Lung transplantation is an effective treatment for patients with end-stage lung disease – a condition where the lungs are so diseased that they can no longer perform their normal function to obtain sufficient oxygen for the body.
The National Heart Centre Singapore (NHCS) set up the lung transplant programme in 2000. To date, about 17 lung transplants have been carried out, giving recipients a new lease of life. The NHCS is the only healthcare institution in Singapore that carries out lung transplantations.
Patients with end-stage lung disease are likely candidates for lung transplants. Common causes of end-stage lung disease which require lung transplantation include:
Lung transplantation involves removing the diseased lung or lungs from the recipient and replacing either one (single lung transplant) or both (bilateral lung transplant) with healthy ones from a recently deceased donor. Lung transplantation represents the best hope for patients with end-stage lung disease as it can offer patients better quality of life after the transplant.
Evaluation of the patient’s condition is currently done in the hospital where his underlying lung condition and prospects of a successful transplant are thoroughly reviewed.
During this evaluation period, the patient will meet and speak with various members of the transplant team:
The evaluation work-up will include a series of blood tests and the condition of the heart, lung, liver and kidney systems. Potential transplant recipients are required to be substance-free at least a year before being listed for the transplant. Harmful habits such as smoking and alcohol or mind-altering drug dependency must be avoided.
When the transplant team decides that a patient is suitable for transplantation, the patient’s name will be placed on the waiting list. Donor lungs are matched with recipients according to the following criteria:
The quality of the donor lungs is of utmost priority. Donor lungs are thoroughly evaluated by the lung transplant team. The evaluation includes examination of the donor’s chest x-ray, medical history, social history (with particular emphasis on tobacco and substance abuse), amount of oxygen in the blood (arterial blood gases) and bronchoscopy (direct visualisation of the donor airway with an endoscope).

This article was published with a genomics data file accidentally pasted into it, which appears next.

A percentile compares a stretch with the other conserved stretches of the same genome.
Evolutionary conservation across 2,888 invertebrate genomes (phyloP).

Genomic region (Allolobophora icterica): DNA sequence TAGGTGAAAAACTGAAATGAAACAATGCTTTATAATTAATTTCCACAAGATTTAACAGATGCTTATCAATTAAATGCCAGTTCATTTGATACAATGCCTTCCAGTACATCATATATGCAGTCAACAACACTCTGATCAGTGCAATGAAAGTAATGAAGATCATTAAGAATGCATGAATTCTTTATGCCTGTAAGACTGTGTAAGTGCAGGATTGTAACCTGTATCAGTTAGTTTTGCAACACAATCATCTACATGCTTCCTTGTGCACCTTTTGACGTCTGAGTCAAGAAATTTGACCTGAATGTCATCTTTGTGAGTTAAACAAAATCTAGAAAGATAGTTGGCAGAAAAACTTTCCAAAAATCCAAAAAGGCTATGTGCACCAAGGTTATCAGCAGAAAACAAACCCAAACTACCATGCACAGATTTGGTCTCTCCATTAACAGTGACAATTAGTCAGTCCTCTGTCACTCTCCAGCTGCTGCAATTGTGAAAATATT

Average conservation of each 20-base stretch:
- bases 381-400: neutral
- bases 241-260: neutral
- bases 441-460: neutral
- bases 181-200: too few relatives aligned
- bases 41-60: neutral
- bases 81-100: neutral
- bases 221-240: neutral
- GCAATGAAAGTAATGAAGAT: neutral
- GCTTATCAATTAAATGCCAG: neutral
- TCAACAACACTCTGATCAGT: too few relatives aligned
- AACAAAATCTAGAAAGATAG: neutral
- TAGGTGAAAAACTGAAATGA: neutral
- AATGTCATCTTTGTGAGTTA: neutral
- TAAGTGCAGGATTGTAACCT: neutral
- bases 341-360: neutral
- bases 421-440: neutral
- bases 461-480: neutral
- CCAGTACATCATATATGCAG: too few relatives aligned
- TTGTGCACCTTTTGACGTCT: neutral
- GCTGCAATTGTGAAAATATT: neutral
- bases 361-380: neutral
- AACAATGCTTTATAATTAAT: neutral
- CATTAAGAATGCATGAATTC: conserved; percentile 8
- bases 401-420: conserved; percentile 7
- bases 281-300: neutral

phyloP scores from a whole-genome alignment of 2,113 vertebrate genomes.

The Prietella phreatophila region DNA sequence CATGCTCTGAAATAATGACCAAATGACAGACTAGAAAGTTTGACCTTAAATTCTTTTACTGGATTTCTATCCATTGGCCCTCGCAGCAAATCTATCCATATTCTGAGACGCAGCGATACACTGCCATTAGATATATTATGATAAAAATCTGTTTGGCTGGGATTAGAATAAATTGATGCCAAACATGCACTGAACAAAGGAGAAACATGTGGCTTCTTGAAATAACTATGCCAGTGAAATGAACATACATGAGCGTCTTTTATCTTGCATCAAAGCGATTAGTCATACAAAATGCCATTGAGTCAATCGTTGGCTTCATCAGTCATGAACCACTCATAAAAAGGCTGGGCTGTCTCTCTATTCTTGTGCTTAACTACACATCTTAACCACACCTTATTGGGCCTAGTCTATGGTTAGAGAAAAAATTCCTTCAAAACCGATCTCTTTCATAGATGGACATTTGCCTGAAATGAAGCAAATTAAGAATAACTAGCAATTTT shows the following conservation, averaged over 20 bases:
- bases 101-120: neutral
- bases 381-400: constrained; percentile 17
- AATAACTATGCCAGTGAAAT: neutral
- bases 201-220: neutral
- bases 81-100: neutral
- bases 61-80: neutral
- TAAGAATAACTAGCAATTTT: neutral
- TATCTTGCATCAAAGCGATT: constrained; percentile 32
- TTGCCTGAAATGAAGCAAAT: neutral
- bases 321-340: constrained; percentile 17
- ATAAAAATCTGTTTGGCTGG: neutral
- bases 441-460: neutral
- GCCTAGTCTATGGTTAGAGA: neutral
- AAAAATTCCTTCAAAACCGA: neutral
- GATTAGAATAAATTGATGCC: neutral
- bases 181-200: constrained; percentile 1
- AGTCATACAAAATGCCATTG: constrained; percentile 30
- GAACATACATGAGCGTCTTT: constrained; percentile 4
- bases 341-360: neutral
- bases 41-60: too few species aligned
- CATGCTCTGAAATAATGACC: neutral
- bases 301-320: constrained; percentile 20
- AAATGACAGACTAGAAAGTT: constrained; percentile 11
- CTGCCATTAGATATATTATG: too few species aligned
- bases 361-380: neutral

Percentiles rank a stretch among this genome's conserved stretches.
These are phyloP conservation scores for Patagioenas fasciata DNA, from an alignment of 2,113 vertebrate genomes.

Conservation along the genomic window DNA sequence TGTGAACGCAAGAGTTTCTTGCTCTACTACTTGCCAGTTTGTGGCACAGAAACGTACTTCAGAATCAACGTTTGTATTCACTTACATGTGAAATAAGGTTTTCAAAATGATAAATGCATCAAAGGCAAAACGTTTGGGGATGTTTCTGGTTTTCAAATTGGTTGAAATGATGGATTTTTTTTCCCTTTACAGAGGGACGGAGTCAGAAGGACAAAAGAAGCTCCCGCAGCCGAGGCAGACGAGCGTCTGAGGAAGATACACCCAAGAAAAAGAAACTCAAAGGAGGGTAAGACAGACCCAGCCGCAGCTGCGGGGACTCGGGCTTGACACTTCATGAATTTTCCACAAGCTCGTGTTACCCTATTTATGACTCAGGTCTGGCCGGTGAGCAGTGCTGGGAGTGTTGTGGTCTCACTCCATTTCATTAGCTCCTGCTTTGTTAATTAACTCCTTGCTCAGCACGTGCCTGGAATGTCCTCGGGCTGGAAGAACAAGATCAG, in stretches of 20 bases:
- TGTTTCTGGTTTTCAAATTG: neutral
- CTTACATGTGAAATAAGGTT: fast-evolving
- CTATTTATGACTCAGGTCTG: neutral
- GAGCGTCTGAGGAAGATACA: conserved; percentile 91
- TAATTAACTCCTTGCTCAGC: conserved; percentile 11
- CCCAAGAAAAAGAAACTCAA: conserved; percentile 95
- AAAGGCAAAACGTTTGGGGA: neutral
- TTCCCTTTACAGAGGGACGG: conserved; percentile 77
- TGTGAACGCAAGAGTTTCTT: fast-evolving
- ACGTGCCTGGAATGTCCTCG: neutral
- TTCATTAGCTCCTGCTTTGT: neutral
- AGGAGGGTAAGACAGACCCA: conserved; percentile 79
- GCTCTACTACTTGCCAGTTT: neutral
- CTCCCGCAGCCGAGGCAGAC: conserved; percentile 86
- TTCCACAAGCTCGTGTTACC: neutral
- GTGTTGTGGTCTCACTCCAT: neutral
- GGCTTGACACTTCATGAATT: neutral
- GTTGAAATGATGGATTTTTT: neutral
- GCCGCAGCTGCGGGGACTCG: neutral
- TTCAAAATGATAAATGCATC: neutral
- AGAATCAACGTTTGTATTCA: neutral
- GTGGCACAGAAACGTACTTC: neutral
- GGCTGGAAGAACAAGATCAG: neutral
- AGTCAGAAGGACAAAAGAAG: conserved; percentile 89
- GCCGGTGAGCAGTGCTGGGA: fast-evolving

Donors are individuals who are brain-dead, meaning that the brain shows no signs of life while the person’s body is being kept alive by artificial means. Most donors are those who have died due to road accidents, strokes or severe head injuries.
Depending on the availability of a lung for transplant, patients may have to wait for months to years.
Patients will be strongly encouraged to participate in a pulmonary rehabilitation programme. The programme focuses on monitored physical exercise to help patients build their strength and endurance in preparation for the transplant and increase the chances of a successful outcome following the transplant.
The quality of life for patients improves dramatically after a lung transplant and they are able to lead more active lifestyles, which includes returning to work. Patients, however, must take several medications for life after a lung transplant. The most important drugs are those that keep the body from rejecting the transplant. A patient’s survival depends on many factors, including age, general health and response to the transplant.
The survival rate after lung transplantation worldwide is reported to be 92%, 79% and 63% for the first month, first year and third year respectively. Early mortality (<90 days) is most often due to infection and late mortality (>90 days) is most often related to rejection. Survival rates are higher for patients undergoing lung transplantation for COPD compared to those whose indications were IPF or pulmonary hypertension.
The Human Organ Transplant Act (HOTA) allows for the kidneys, liver, heart and corneas to be recovered in the event of death from any cause for the purpose of transplantation. Singapore Citizens and Permanent Residents above 21 years of age and of sound mind are included under HOTA unless they have opted out.
The Medical (Therapy, Education and Research) Act (MTERA) allows for any person above 18 years of age to pledge to donate their organs/tissues, or any body part or the whole body for the purpose of transplantation, education or research upon death. In the case where a person has not made a pledge under MTERA before passing away, the family members would be able to donate the organs and/or tissues or whole body of their loved ones under MTERA upon their death if they wish to do so. For more details on HOTA and MTERA, log on to
www.liveon.sg or contact the National Organ Transplant Unit at +65 6321 4390.
For more information about this programme, please contact:
Mechanical Circulatory Support, Heart and Lung Transplant
National Heart Centre Singapore
5 Hospital Drive
TeI: +65 6704 8130
For more information about Transplant services, please contact:
https://www.singhealth.com.sg/patient-care/specialties-services/sd-transplant-centreFor more information on lung transplant treatment, visit here.
Subscribe to our mailing list to get the updates to your email inbox...